Continuing its pioneering efforts to jump start the local ABS market, Argentina's largest bank, Banco de Galicia y Buenos Aires, recently closed the second securitization of credit card receivables for its subsidiary Tarjeta Naranja.
The $25 million deal, which mirrors one launched late last year, has a one-year maturity and a coupon of 11%. The receivables will revolve during an interest-only period of six months and then the deal will pay down in a six-month controlled amortization.
"We are extremely pleased with the results," said Daniel Seva, an official at Banco de Galicia y Buenos Aires. "Even though the local market is in the midst of a fierce recession and facing political uncertainty, we managed to achieved a lower coupon than the 12% rate paid by public bonds."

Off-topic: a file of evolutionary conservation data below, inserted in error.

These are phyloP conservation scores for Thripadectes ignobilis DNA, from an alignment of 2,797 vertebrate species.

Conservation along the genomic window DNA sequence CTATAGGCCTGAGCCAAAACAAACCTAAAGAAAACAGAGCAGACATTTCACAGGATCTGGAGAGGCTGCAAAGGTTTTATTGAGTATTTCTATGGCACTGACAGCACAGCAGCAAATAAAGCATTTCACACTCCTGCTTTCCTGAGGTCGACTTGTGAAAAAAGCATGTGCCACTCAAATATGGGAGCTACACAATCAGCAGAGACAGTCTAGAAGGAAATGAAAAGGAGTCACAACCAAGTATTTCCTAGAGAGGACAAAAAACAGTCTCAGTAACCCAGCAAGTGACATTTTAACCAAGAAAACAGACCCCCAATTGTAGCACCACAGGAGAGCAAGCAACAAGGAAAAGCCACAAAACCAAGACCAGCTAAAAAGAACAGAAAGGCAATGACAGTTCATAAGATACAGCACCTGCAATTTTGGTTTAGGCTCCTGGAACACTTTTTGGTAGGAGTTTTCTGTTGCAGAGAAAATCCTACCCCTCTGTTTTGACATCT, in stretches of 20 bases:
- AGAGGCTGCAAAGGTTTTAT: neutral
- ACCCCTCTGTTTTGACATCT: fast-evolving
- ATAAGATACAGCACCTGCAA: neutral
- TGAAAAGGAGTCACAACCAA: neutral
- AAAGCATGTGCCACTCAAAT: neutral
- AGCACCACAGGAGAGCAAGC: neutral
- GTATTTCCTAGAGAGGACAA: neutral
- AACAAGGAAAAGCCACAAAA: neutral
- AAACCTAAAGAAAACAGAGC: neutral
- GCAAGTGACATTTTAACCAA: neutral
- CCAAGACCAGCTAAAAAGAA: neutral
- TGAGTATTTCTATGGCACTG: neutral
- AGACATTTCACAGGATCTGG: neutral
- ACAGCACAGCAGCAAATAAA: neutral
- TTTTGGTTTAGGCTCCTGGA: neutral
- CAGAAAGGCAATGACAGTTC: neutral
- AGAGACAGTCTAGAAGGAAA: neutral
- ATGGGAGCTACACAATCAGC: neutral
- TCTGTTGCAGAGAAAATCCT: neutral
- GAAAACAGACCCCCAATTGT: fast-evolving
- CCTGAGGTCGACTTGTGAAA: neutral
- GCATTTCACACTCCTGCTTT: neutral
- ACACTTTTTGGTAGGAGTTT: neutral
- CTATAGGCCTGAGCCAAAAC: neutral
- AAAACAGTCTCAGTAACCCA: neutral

The first deal for Tarjeta Naranja, whose credit cards are targeted to lower and middle-income borrowers who would not usually apply for bank credit cards, was launched in November 1998. The initial offering of $25 million was increased to $50 million due to investor demand. It was Argentina's first revolving credit card deal.
The new deal received a local triple-A rating from Fitch IBCA and a local Argentine agency, Magister Thomson Bankwatch. Tarjeta Naranja enjoys widespread popularity in Argentina's provinces, where borrowers are more reluctant to apply for credit cards through banks.
With this target market, defaults on the loans tend to be higher than bank card loans. According to the bank, a 23% over-collateralization and the more than 100,000 credit accounts that back the transaction mitigate this risk.
Though the offering garnered investor interest for $37 million, Banco de Galicia decided not to increase the size of the $25 million deal this time. "We didn't want to create an excess of funds for the company," explained Seva. "We would rather keep the receivables for another securitization."
Another deal of a similar-size is expected in the local market by the end of the year.